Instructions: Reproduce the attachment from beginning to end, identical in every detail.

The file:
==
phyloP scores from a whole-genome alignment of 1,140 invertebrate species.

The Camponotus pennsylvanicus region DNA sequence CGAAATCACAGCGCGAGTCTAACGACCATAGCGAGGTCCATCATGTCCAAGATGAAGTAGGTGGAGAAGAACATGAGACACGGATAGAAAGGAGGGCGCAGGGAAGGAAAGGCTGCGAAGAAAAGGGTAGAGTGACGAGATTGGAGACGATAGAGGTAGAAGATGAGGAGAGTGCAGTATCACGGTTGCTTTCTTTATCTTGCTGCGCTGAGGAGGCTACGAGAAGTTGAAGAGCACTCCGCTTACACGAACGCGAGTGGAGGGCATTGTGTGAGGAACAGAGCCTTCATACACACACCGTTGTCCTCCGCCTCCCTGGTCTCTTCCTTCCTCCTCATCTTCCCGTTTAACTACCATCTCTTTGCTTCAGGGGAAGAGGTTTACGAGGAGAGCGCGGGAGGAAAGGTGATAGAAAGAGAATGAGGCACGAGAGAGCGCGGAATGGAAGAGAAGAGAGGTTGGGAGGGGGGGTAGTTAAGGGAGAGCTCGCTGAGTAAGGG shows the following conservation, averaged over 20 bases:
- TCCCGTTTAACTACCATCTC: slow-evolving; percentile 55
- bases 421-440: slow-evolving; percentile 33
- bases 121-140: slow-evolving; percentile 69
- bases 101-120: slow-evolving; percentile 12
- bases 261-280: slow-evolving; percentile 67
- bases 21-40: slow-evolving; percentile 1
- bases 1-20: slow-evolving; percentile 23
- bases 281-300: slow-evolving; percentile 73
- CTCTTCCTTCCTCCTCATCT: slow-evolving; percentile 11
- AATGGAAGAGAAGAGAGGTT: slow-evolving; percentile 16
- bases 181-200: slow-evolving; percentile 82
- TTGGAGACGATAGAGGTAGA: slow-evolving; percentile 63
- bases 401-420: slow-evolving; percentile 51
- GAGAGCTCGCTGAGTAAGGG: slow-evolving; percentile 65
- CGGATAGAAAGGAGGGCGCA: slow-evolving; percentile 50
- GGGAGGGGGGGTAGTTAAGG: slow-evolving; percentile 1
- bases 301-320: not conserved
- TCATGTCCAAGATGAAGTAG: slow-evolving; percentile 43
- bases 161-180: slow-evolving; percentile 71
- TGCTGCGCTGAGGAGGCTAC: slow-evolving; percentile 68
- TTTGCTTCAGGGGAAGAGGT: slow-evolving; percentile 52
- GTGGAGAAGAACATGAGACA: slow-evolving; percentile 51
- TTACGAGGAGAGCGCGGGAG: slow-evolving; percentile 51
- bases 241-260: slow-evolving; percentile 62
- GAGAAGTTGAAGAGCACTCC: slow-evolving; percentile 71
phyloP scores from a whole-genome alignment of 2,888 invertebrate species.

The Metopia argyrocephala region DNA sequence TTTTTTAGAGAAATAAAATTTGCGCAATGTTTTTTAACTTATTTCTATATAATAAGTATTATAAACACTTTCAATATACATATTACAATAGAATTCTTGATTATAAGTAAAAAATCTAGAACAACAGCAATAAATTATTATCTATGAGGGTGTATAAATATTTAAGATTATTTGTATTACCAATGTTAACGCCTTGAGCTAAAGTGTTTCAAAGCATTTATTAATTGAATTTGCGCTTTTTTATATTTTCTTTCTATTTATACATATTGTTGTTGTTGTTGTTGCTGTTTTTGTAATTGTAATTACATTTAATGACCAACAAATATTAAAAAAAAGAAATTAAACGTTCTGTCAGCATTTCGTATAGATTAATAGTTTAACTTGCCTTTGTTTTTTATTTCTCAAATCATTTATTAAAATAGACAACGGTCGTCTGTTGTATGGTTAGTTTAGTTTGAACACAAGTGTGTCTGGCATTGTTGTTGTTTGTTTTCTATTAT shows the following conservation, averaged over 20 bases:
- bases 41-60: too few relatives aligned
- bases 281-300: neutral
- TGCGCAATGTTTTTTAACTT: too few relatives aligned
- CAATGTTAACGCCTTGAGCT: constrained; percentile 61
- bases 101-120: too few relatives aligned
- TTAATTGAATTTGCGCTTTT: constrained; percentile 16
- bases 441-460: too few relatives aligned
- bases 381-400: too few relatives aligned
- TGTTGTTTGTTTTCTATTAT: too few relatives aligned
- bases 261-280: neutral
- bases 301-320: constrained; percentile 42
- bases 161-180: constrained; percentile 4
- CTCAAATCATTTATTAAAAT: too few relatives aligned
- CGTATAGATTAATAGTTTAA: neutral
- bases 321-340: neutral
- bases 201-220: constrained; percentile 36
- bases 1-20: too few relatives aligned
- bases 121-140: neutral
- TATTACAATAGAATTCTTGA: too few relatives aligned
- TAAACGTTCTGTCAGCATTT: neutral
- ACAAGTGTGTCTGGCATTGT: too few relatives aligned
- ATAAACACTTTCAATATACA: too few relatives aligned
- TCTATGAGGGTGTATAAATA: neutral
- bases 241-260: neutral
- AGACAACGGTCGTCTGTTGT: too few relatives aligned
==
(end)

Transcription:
phyloP scores from a whole-genome alignment of 1,140 invertebrate species.

The Camponotus pennsylvanicus region DNA sequence CGAAATCACAGCGCGAGTCTAACGACCATAGCGAGGTCCATCATGTCCAAGATGAAGTAGGTGGAGAAGAACATGAGACACGGATAGAAAGGAGGGCGCAGGGAAGGAAAGGCTGCGAAGAAAAGGGTAGAGTGACGAGATTGGAGACGATAGAGGTAGAAGATGAGGAGAGTGCAGTATCACGGTTGCTTTCTTTATCTTGCTGCGCTGAGGAGGCTACGAGAAGTTGAAGAGCACTCCGCTTACACGAACGCGAGTGGAGGGCATTGTGTGAGGAACAGAGCCTTCATACACACACCGTTGTCCTCCGCCTCCCTGGTCTCTTCCTTCCTCCTCATCTTCCCGTTTAACTACCATCTCTTTGCTTCAGGGGAAGAGGTTTACGAGGAGAGCGCGGGAGGAAAGGTGATAGAAAGAGAATGAGGCACGAGAGAGCGCGGAATGGAAGAGAAGAGAGGTTGGGAGGGGGGGTAGTTAAGGGAGAGCTCGCTGAGTAAGGG shows the following conservation, averaged over 20 bases:
- TCCCGTTTAACTACCATCTC: slow-evolving; percentile 55
- bases 421-440: slow-evolving; percentile 33
- bases 121-140: slow-evolving; percentile 69
- bases 101-120: slow-evolving; percentile 12
- bases 261-280: slow-evolving; percentile 67
- bases 21-40: slow-evolving; percentile 1
- bases 1-20: slow-evolving; percentile 23
- bases 281-300: slow-evolving; percentile 73
- CTCTTCCTTCCTCCTCATCT: slow-evolving; percentile 11
- AATGGAAGAGAAGAGAGGTT: slow-evolving; percentile 16
- bases 181-200: slow-evolving; percentile 82
- TTGGAGACGATAGAGGTAGA: slow-evolving; percentile 63
- bases 401-420: slow-evolving; percentile 51
- GAGAGCTCGCTGAGTAAGGG: slow-evolving; percentile 65
- CGGATAGAAAGGAGGGCGCA: slow-evolving; percentile 50
- GGGAGGGGGGGTAGTTAAGG: slow-evolving; percentile 1
- bases 301-320: not conserved
- TCATGTCCAAGATGAAGTAG: slow-evolving; percentile 43
- bases 161-180: slow-evolving; percentile 71
- TGCTGCGCTGAGGAGGCTAC: slow-evolving; percentile 68
- TTTGCTTCAGGGGAAGAGGT: slow-evolving; percentile 52
- GTGGAGAAGAACATGAGACA: slow-evolving; percentile 51
- TTACGAGGAGAGCGCGGGAG: slow-evolving; percentile 51
- bases 241-260: slow-evolving; percentile 62
- GAGAAGTTGAAGAGCACTCC: slow-evolving; percentile 71
phyloP scores from a whole-genome alignment of 2,888 invertebrate species.

The Metopia argyrocephala region DNA sequence TTTTTTAGAGAAATAAAATTTGCGCAATGTTTTTTAACTTATTTCTATATAATAAGTATTATAAACACTTTCAATATACATATTACAATAGAATTCTTGATTATAAGTAAAAAATCTAGAACAACAGCAATAAATTATTATCTATGAGGGTGTATAAATATTTAAGATTATTTGTATTACCAATGTTAACGCCTTGAGCTAAAGTGTTTCAAAGCATTTATTAATTGAATTTGCGCTTTTTTATATTTTCTTTCTATTTATACATATTGTTGTTGTTGTTGTTGCTGTTTTTGTAATTGTAATTACATTTAATGACCAACAAATATTAAAAAAAAGAAATTAAACGTTCTGTCAGCATTTCGTATAGATTAATAGTTTAACTTGCCTTTGTTTTTTATTTCTCAAATCATTTATTAAAATAGACAACGGTCGTCTGTTGTATGGTTAGTTTAGTTTGAACACAAGTGTGTCTGGCATTGTTGTTGTTTGTTTTCTATTAT shows the following conservation, averaged over 20 bases:
- bases 41-60: too few relatives aligned
- bases 281-300: neutral
- TGCGCAATGTTTTTTAACTT: too few relatives aligned
- CAATGTTAACGCCTTGAGCT: constrained; percentile 61
- bases 101-120: too few relatives aligned
- TTAATTGAATTTGCGCTTTT: constrained; percentile 16
- bases 441-460: too few relatives aligned
- bases 381-400: too few relatives aligned
- TGTTGTTTGTTTTCTATTAT: too few relatives aligned
- bases 261-280: neutral
- bases 301-320: constrained; percentile 42
- bases 161-180: constrained; percentile 4
- CTCAAATCATTTATTAAAAT: too few relatives aligned
- CGTATAGATTAATAGTTTAA: neutral
- bases 321-340: neutral
- bases 201-220: constrained; percentile 36
- bases 1-20: too few relatives aligned
- bases 121-140: neutral
- TATTACAATAGAATTCTTGA: too few relatives aligned
- TAAACGTTCTGTCAGCATTT: neutral
- ACAAGTGTGTCTGGCATTGT: too few relatives aligned
- ATAAACACTTTCAATATACA: too few relatives aligned
- TCTATGAGGGTGTATAAATA: neutral
- bases 241-260: neutral
- AGACAACGGTCGTCTGTTGT: too few relatives aligned